IDEAS home Printed from https://ideas.repec.org/
MyIDEAS: Login to save this paper

Homo Aequalis: A Cross-Society Experimental Analysis of Three Bargaining Games

Data from three bargaining games - the Dictator Game, the Ultimatum Game, and the Third-Party Punishment Game - played in 15 societies are presented. The societies range from US undergraduates to Amazonian, Arctic, and African hunter-gatherers. Behaviour within the games varies markedly across societies. The paper investigates whether this behavioural diversity can be explained solely by variations in inequality aversion. Combining a single parameter utility function with the notion of subgame perfection generates a number of testable predictions. While most of these are supported, there are some telling divergencies between theory and data: uncertainty and preferences relating to acts of vengeance may have influenced play in the Ultimatum and Third-Party Punishment Games; and a few subjects used the games as an opportunity to engage in costly signalling

If you experience problems downloading a file, check if you have the proper application to view it first. In case of further problems read the IDEAS help page. Note that these files are not on the IDEAS site. Please be patient as the files may be large.

File URL: http://www.economics.ox.ac.uk/materials/working_papers/paper422.pdf
Download Restriction: no

Paper provided by University of Oxford, Department of Economics in its series Economics Series Working Papers with number 422.

as
in new window

Length:
Date of creation: 01 Feb 2009
Date of revision:
Handle: RePEc:oxf:wpaper:422
Contact details of provider: Postal:
Manor Rd. Building, Oxford, OX1 3UQ

Web page: http://www.economics.ox.ac.uk/
Email:


More information through EDIRC

References listed on IDEAS
Please report citation or reference errors to , or , if you are the registered author of the cited work, log in to your RePEc Author Service profile, click on "citations" and make appropriate adjustments.:

as in new window
  1. Charness, Gary B & Rabin, Matthew, 2001. "Understanding Social Preferences With Simple Tests," University of California at Santa Barbara, Economics Working Paper Series qt0dc3k4m5, Department of Economics, UC Santa Barbara.
  2. James Andreoni & Marco Castillo & Ragan Petrie, 2005. "Revealing Preferences for Fairness in Ultimatum Bargaining," Experimental Economics Center Working Paper Series 2006-21, Experimental Economics Center, Andrew Young School of Policy Studies, Georgia State University.
  3. M. Rabin, 2001. "Incorporating Fairness into Game Theory and Economics," Levine's Working Paper Archive 511, David K. Levine.
  4. Dufwenberg, M. & Kirchsteiger, G., 1998. "A Theory of Sequential Reciprocity," Discussion Paper 1998-37, Tilburg University, Center for Economic Research.
  5. Armin Falk & Urs Fischbacher, . "A Theory of Reciprocity," IEW - Working Papers 006, Institute for Empirical Research in Economics - University of Zurich.
  6. Joseph Henrich, 2001. "In Search of Homo Economicus: Behavioral Experiments in 15 Small-Scale Societies," American Economic Review, American Economic Association, vol. 91(2), pages 73-78, May.
  7. Roth, Alvin E. & Vesna Prasnikar & Masahiro Okuno-Fujiwara & Shmuel Zamir, 1991. "Bargaining and Market Behavior in Jerusalem, Ljubljana, Pittsburgh, and Tokyo: An Experimental Study," American Economic Review, American Economic Association, vol. 81(5), pages 1068-95, December.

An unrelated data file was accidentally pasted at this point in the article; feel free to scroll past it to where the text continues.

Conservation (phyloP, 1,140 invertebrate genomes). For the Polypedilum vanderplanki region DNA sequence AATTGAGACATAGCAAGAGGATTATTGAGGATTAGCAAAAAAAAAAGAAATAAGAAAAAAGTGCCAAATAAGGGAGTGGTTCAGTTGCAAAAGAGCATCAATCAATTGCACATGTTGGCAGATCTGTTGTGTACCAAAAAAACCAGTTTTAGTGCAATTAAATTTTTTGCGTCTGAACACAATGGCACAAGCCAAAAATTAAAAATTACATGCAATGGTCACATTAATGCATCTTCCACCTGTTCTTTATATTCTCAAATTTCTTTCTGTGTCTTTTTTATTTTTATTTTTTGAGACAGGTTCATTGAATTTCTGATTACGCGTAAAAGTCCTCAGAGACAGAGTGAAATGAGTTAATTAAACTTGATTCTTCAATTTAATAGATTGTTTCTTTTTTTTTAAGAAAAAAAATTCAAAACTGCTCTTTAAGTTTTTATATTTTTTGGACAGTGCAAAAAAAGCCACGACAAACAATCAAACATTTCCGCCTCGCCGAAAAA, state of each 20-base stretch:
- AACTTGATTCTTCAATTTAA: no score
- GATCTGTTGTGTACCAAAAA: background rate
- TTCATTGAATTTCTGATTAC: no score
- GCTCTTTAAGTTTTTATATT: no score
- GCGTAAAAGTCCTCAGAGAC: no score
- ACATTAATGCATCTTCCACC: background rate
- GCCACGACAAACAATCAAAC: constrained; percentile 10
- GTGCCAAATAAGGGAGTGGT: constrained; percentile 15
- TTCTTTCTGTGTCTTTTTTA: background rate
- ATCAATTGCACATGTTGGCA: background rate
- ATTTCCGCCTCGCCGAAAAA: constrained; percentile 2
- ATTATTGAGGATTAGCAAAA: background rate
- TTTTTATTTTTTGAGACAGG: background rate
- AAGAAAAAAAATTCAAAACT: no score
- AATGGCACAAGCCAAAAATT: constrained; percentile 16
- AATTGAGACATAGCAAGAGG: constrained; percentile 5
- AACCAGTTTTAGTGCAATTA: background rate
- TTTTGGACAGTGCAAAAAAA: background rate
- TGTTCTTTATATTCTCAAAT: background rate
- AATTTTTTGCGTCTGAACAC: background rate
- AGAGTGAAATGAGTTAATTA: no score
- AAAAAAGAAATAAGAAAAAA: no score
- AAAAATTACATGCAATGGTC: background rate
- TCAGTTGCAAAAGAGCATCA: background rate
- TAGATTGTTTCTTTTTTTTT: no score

8. Ernst Fehr & Urs Fischbacher, 2004. "Third-party punishment and social norms," Experimental 0409002, EconWPA.
  9. James Andreoni & Marco Castillo & Ragan Petrie, 2003. "What Do Bargainers' Preferences Look Like? Experiments with a Convex Ultimatum Game," American Economic Review, American Economic Association, vol. 93(3), pages 672-685, June.
  10. James Andreoni & John Miller, 2002. "Giving According to GARP: An Experimental Test of the Consistency of Preferences for Altruism," Econometrica, Econometric Society, vol. 70(2), pages 737-753, March.
Full references (including those not matched with items on IDEAS)

This item is not listed on Wikipedia, on a reading list or among the top items on IDEAS.

When requesting a correction, please mention this item's handle: RePEc:oxf:wpaper:422. See general information about how to correct material in RePEc.

For technical questions regarding this item, or to correct its authors, title, abstract, bibliographic or download information, contact: (Monica Birds)

If you have authored this item and are not yet registered with RePEc, we encourage you to do it here. This allows to link your profile to this item. It also allows you to accept potential citations to this item that we are uncertain about.

If references are entirely missing, you can add them using this form.

If the full references list an item that is present in RePEc, but the system did not link to it, you can help with this form.

If you know of missing items citing this one, you can help us creating those links by adding the relevant references in the same way as above, for each refering item. If you are a registered author of this item, you may also want to check the "citations" tab in your profile, as there may be some citations waiting for confirmation.

Please note that corrections may take a couple of weeks to filter through the various RePEc services.

This information is provided to you by IDEAS at the Research Division of the Federal Reserve Bank of St. Louis using RePEc data.